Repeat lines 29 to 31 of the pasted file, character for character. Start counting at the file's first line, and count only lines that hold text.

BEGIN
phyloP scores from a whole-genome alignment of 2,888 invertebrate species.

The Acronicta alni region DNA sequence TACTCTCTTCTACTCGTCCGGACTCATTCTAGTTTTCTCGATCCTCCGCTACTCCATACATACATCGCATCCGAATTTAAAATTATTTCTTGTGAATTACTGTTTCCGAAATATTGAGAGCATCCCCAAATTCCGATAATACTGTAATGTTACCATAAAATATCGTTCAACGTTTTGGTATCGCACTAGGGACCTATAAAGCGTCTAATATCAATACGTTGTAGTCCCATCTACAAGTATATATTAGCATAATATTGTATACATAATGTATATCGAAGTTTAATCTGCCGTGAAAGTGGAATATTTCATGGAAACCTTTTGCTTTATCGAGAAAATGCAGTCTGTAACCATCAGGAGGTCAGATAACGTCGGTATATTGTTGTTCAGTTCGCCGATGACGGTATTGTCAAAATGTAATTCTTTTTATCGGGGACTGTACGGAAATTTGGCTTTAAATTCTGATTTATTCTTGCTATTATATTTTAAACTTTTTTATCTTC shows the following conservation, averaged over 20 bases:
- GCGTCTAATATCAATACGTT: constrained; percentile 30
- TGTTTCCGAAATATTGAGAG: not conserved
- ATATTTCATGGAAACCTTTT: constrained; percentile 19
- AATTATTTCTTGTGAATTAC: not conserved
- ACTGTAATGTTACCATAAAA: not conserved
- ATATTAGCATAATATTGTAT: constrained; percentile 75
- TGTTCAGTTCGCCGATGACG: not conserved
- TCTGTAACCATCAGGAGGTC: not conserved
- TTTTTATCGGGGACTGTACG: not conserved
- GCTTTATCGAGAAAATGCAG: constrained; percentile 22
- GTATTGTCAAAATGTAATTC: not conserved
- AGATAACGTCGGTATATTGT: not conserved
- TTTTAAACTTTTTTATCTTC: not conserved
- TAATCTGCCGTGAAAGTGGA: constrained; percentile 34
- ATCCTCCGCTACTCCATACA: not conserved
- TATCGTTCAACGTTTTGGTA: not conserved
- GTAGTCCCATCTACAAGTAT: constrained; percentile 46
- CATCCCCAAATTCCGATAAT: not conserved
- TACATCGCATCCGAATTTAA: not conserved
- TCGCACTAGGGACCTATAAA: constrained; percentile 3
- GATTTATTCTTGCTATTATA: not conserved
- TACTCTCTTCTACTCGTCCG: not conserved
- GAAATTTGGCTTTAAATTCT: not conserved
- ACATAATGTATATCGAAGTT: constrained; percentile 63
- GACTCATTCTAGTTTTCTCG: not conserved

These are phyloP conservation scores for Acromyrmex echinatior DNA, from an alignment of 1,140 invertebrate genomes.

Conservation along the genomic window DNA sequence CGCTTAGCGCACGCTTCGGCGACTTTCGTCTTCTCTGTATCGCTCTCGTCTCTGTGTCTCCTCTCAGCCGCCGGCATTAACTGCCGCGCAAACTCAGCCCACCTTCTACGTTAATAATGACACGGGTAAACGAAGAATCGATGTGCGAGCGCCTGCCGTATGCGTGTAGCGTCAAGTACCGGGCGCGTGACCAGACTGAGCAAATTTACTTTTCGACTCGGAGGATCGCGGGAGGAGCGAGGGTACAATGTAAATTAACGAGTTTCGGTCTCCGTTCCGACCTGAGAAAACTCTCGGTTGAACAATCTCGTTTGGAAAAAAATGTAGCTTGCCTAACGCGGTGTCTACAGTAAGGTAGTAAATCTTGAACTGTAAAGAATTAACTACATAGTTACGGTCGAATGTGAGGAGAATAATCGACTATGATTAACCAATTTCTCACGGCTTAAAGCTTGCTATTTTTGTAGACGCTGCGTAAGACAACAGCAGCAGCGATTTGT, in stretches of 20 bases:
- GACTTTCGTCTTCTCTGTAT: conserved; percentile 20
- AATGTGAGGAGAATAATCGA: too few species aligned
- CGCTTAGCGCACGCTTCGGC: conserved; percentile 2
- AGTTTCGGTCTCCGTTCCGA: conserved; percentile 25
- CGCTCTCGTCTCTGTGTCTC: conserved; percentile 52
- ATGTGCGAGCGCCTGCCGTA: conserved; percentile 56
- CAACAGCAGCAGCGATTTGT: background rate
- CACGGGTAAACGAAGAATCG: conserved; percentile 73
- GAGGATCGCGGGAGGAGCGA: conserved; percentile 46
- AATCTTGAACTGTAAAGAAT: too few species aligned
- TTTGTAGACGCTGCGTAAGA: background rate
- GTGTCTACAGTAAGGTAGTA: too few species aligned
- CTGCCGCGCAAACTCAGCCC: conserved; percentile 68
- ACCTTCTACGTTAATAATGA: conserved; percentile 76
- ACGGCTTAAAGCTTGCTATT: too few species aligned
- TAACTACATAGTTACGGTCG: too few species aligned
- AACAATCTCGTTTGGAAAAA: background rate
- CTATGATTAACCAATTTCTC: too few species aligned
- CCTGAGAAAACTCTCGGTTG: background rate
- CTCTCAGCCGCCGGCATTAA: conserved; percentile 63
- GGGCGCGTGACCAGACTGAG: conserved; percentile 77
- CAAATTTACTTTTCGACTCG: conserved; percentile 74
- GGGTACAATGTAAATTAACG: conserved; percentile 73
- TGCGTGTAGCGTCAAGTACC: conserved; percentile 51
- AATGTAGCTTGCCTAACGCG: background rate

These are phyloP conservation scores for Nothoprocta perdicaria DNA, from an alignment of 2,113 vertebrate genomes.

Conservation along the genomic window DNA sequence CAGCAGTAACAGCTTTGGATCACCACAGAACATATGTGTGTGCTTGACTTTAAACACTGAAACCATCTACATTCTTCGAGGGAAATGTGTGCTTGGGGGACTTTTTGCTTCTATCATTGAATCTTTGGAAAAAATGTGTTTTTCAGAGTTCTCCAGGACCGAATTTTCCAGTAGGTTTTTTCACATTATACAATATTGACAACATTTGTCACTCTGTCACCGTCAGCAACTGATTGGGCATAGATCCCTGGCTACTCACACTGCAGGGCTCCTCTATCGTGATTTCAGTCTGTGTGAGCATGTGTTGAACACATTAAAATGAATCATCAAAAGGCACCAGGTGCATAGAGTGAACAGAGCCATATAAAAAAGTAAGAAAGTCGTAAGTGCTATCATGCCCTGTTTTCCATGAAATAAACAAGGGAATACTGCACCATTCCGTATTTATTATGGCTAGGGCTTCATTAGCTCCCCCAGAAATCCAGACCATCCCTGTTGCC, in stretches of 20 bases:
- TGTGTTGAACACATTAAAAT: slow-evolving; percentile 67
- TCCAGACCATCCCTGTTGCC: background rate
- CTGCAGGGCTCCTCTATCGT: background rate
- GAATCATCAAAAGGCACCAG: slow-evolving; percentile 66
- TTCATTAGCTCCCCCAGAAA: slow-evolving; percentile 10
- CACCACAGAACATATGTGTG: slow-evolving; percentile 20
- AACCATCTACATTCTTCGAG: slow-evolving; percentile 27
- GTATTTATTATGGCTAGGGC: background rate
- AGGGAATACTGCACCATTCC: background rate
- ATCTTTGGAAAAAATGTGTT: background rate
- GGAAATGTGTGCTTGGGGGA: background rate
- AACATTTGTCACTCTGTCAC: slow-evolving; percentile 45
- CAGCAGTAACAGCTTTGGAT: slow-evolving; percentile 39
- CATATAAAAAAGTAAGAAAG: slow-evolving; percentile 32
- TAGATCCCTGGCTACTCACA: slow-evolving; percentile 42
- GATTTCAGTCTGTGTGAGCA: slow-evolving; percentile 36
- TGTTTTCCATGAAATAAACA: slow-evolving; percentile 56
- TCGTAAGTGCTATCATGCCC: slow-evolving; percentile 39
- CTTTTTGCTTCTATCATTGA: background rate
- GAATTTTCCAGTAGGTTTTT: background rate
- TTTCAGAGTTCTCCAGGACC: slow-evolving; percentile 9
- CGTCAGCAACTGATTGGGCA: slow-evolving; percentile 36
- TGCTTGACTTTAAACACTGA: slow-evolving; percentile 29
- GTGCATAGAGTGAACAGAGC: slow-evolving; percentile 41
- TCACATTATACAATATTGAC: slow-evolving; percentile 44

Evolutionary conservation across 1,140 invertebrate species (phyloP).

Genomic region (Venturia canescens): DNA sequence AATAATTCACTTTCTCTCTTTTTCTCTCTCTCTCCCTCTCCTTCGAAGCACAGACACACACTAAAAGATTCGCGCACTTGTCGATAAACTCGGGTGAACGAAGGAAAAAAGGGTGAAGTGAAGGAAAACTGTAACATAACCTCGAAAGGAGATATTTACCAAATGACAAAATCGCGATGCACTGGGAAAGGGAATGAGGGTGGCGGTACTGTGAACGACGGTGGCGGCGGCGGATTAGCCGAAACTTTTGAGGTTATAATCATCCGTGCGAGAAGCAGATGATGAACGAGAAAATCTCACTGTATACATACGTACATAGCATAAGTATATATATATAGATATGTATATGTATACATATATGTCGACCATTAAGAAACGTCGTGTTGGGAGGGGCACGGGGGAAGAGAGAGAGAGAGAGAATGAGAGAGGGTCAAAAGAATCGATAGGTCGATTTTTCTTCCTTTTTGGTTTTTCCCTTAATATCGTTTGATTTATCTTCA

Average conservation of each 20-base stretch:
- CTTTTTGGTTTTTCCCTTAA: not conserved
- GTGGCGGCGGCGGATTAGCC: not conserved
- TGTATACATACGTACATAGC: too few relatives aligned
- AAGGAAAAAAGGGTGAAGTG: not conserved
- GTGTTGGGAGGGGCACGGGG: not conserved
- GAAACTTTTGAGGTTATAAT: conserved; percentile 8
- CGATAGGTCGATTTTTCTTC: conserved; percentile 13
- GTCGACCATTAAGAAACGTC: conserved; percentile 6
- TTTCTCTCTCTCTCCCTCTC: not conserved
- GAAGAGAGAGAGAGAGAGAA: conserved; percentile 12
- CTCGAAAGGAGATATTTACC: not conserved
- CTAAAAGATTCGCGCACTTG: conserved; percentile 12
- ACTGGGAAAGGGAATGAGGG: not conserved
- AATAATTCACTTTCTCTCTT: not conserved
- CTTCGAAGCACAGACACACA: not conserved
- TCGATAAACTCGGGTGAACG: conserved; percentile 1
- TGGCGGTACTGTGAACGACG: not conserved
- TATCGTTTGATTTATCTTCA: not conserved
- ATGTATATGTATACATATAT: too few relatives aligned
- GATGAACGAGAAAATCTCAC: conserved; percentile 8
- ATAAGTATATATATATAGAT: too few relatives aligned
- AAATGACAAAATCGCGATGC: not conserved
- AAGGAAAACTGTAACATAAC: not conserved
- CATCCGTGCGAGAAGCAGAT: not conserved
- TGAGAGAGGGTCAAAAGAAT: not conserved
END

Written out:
Conservation along the genomic window DNA sequence CGCTTAGCGCACGCTTCGGCGACTTTCGTCTTCTCTGTATCGCTCTCGTCTCTGTGTCTCCTCTCAGCCGCCGGCATTAACTGCCGCGCAAACTCAGCCCACCTTCTACGTTAATAATGACACGGGTAAACGAAGAATCGATGTGCGAGCGCCTGCCGTATGCGTGTAGCGTCAAGTACCGGGCGCGTGACCAGACTGAGCAAATTTACTTTTCGACTCGGAGGATCGCGGGAGGAGCGAGGGTACAATGTAAATTAACGAGTTTCGGTCTCCGTTCCGACCTGAGAAAACTCTCGGTTGAACAATCTCGTTTGGAAAAAAATGTAGCTTGCCTAACGCGGTGTCTACAGTAAGGTAGTAAATCTTGAACTGTAAAGAATTAACTACATAGTTACGGTCGAATGTGAGGAGAATAATCGACTATGATTAACCAATTTCTCACGGCTTAAAGCTTGCTATTTTTGTAGACGCTGCGTAAGACAACAGCAGCAGCGATTTGT, in stretches of 20 bases:
- GACTTTCGTCTTCTCTGTAT: conserved; percentile 20
- AATGTGAGGAGAATAATCGA: too few species aligned